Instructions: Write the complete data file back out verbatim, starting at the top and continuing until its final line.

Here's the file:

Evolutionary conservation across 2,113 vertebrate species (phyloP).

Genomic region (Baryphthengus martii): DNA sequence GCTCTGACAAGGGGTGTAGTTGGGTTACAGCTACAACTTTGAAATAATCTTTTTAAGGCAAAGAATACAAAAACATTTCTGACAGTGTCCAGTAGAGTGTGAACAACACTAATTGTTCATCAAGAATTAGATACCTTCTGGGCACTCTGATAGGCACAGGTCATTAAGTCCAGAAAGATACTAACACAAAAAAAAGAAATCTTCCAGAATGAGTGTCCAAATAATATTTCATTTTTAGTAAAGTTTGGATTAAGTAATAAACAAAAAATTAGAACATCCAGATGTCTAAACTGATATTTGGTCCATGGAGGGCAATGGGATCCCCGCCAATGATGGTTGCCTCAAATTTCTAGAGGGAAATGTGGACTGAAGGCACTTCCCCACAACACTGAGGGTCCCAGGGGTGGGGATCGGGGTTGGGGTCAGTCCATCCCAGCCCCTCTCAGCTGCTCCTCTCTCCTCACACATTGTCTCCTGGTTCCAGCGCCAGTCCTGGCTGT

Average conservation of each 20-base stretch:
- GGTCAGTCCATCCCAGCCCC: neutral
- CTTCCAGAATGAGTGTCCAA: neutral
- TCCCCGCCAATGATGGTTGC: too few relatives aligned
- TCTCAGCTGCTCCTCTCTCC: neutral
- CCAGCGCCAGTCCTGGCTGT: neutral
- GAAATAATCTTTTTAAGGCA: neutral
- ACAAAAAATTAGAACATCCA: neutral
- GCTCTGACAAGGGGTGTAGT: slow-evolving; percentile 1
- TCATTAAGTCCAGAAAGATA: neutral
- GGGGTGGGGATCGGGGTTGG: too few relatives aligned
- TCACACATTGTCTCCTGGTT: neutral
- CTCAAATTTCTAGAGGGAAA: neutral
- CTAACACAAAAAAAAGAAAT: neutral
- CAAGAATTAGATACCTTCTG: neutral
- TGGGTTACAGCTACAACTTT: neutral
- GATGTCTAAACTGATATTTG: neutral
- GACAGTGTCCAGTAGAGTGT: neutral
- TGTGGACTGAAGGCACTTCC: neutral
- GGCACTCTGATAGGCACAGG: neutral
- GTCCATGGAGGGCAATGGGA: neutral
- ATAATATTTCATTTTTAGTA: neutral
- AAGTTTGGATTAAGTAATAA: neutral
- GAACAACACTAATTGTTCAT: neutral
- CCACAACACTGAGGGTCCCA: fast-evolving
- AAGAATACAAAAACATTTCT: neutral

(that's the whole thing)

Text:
Evolutionary conservation across 2,113 vertebrate species (phyloP).

Genomic region (Baryphthengus martii): DNA sequence GCTCTGACAAGGGGTGTAGTTGGGTTACAGCTACAACTTTGAAATAATCTTTTTAAGGCAAAGAATACAAAAACATTTCTGACAGTGTCCAGTAGAGTGTGAACAACACTAATTGTTCATCAAGAATTAGATACCTTCTGGGCACTCTGATAGGCACAGGTCATTAAGTCCAGAAAGATACTAACACAAAAAAAAGAAATCTTCCAGAATGAGTGTCCAAATAATATTTCATTTTTAGTAAAGTTTGGATTAAGTAATAAACAAAAAATTAGAACATCCAGATGTCTAAACTGATATTTGGTCCATGGAGGGCAATGGGATCCCCGCCAATGATGGTTGCCTCAAATTTCTAGAGGGAAATGTGGACTGAAGGCACTTCCCCACAACACTGAGGGTCCCAGGGGTGGGGATCGGGGTTGGGGTCAGTCCATCCCAGCCCCTCTCAGCTGCTCCTCTCTCCTCACACATTGTCTCCTGGTTCCAGCGCCAGTCCTGGCTGT

Average conservation of each 20-base stretch:
- GGTCAGTCCATCCCAGCCCC: neutral
- CTTCCAGAATGAGTGTCCAA: neutral
- TCCCCGCCAATGATGGTTGC: too few relatives aligned
- TCTCAGCTGCTCCTCTCTCC: neutral
- CCAGCGCCAGTCCTGGCTGT: neutral
- GAAATAATCTTTTTAAGGCA: neutral
- ACAAAAAATTAGAACATCCA: neutral
- GCTCTGACAAGGGGTGTAGT: slow-evolving; percentile 1
- TCATTAAGTCCAGAAAGATA: neutral
- GGGGTGGGGATCGGGGTTGG: too few relatives aligned
- TCACACATTGTCTCCTGGTT: neutral
- CTCAAATTTCTAGAGGGAAA: neutral
- CTAACACAAAAAAAAGAAAT: neutral
- CAAGAATTAGATACCTTCTG: neutral
- TGGGTTACAGCTACAACTTT: neutral
- GATGTCTAAACTGATATTTG: neutral
- GACAGTGTCCAGTAGAGTGT: neutral
- TGTGGACTGAAGGCACTTCC: neutral
- GGCACTCTGATAGGCACAGG: neutral
- GTCCATGGAGGGCAATGGGA: neutral
- ATAATATTTCATTTTTAGTA: neutral
- AAGTTTGGATTAAGTAATAA: neutral
- GAACAACACTAATTGTTCAT: neutral
- CCACAACACTGAGGGTCCCA: fast-evolving
- AAGAATACAAAAACATTTCT: neutral